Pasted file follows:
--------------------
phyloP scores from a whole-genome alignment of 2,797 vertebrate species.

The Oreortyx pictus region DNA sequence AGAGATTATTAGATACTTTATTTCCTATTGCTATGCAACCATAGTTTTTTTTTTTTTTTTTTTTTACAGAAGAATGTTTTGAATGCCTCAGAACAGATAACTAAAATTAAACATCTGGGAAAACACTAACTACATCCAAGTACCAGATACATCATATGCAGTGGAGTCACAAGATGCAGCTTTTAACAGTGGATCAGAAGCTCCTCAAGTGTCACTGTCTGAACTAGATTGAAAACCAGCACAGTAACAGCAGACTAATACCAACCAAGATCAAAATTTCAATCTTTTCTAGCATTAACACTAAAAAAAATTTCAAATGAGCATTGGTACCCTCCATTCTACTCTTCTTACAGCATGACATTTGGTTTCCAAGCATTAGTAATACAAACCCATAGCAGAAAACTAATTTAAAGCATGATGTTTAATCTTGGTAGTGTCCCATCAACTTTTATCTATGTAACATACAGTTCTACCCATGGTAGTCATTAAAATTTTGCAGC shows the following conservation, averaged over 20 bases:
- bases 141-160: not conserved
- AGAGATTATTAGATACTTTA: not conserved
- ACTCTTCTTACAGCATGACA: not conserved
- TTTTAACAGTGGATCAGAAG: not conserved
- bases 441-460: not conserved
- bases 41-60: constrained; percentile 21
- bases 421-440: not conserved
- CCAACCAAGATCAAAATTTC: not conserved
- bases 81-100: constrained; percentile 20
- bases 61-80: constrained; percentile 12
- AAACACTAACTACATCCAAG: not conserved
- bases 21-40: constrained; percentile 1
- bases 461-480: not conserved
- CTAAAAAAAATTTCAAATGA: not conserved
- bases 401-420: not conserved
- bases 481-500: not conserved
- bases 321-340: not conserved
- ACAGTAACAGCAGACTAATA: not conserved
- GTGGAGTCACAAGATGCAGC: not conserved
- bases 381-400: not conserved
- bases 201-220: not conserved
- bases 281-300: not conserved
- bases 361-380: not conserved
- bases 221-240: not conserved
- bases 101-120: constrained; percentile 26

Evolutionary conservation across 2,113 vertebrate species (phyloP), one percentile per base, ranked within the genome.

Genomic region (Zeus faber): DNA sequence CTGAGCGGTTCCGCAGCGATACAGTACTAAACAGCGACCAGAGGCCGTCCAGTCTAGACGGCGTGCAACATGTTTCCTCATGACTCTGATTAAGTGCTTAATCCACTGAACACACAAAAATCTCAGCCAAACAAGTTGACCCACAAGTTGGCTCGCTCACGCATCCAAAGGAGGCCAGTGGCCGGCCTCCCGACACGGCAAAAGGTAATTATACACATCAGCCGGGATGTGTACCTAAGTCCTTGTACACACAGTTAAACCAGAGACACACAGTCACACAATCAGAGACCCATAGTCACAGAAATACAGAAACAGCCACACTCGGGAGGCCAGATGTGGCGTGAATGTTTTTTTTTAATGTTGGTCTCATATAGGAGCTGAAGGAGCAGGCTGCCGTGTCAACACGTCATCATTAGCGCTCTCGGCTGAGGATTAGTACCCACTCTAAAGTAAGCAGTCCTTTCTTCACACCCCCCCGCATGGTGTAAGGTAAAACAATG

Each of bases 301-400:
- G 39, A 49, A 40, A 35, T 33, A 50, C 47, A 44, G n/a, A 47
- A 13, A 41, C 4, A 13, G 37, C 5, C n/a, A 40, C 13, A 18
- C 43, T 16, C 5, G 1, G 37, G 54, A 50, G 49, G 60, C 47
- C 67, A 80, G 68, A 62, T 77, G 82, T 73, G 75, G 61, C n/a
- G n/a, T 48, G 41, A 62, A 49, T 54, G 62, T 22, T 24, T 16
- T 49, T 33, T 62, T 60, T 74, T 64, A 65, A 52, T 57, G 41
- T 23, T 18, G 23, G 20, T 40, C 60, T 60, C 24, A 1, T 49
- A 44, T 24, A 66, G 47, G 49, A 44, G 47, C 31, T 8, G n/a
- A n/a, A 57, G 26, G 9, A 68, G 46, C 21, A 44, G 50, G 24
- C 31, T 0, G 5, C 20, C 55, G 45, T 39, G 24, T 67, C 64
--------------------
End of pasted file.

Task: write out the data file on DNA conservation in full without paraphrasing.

phyloP scores from a whole-genome alignment of 2,797 vertebrate species.

The Oreortyx pictus region DNA sequence AGAGATTATTAGATACTTTATTTCCTATTGCTATGCAACCATAGTTTTTTTTTTTTTTTTTTTTTACAGAAGAATGTTTTGAATGCCTCAGAACAGATAACTAAAATTAAACATCTGGGAAAACACTAACTACATCCAAGTACCAGATACATCATATGCAGTGGAGTCACAAGATGCAGCTTTTAACAGTGGATCAGAAGCTCCTCAAGTGTCACTGTCTGAACTAGATTGAAAACCAGCACAGTAACAGCAGACTAATACCAACCAAGATCAAAATTTCAATCTTTTCTAGCATTAACACTAAAAAAAATTTCAAATGAGCATTGGTACCCTCCATTCTACTCTTCTTACAGCATGACATTTGGTTTCCAAGCATTAGTAATACAAACCCATAGCAGAAAACTAATTTAAAGCATGATGTTTAATCTTGGTAGTGTCCCATCAACTTTTATCTATGTAACATACAGTTCTACCCATGGTAGTCATTAAAATTTTGCAGC shows the following conservation, averaged over 20 bases:
- bases 141-160: not conserved
- AGAGATTATTAGATACTTTA: not conserved
- ACTCTTCTTACAGCATGACA: not conserved
- TTTTAACAGTGGATCAGAAG: not conserved
- bases 441-460: not conserved
- bases 41-60: constrained; percentile 21
- bases 421-440: not conserved
- CCAACCAAGATCAAAATTTC: not conserved
- bases 81-100: constrained; percentile 20
- bases 61-80: constrained; percentile 12
- AAACACTAACTACATCCAAG: not conserved
- bases 21-40: constrained; percentile 1
- bases 461-480: not conserved
- CTAAAAAAAATTTCAAATGA: not conserved
- bases 401-420: not conserved
- bases 481-500: not conserved
- bases 321-340: not conserved
- ACAGTAACAGCAGACTAATA: not conserved
- GTGGAGTCACAAGATGCAGC: not conserved
- bases 381-400: not conserved
- bases 201-220: not conserved
- bases 281-300: not conserved
- bases 361-380: not conserved
- bases 221-240: not conserved
- bases 101-120: constrained; percentile 26

Evolutionary conservation across 2,113 vertebrate species (phyloP), one percentile per base, ranked within the genome.

Genomic region (Zeus faber): DNA sequence CTGAGCGGTTCCGCAGCGATACAGTACTAAACAGCGACCAGAGGCCGTCCAGTCTAGACGGCGTGCAACATGTTTCCTCATGACTCTGATTAAGTGCTTAATCCACTGAACACACAAAAATCTCAGCCAAACAAGTTGACCCACAAGTTGGCTCGCTCACGCATCCAAAGGAGGCCAGTGGCCGGCCTCCCGACACGGCAAAAGGTAATTATACACATCAGCCGGGATGTGTACCTAAGTCCTTGTACACACAGTTAAACCAGAGACACACAGTCACACAATCAGAGACCCATAGTCACAGAAATACAGAAACAGCCACACTCGGGAGGCCAGATGTGGCGTGAATGTTTTTTTTTAATGTTGGTCTCATATAGGAGCTGAAGGAGCAGGCTGCCGTGTCAACACGTCATCATTAGCGCTCTCGGCTGAGGATTAGTACCCACTCTAAAGTAAGCAGTCCTTTCTTCACACCCCCCCGCATGGTGTAAGGTAAAACAATG

Each of bases 301-400:
- G 39, A 49, A 40, A 35, T 33, A 50, C 47, A 44, G n/a, A 47
- A 13, A 41, C 4, A 13, G 37, C 5, C n/a, A 40, C 13, A 18
- C 43, T 16, C 5, G 1, G 37, G 54, A 50, G 49, G 60, C 47
- C 67, A 80, G 68, A 62, T 77, G 82, T 73, G 75, G 61, C n/a
- G n/a, T 48, G 41, A 62, A 49, T 54, G 62, T 22, T 24, T 16
- T 49, T 33, T 62, T 60, T 74, T 64, A 65, A 52, T 57, G 41
- T 23, T 18, G 23, G 20, T 40, C 60, T 60, C 24, A 1, T 49
- A 44, T 24, A 66, G 47, G 49, A 44, G 47, C 31, T 8, G n/a
- A n/a, A 57, G 26, G 9, A 68, G 46, C 21, A 44, G 50, G 24
- C 31, T 0, G 5, C 20, C 55, G 45, T 39, G 24, T 67, C 64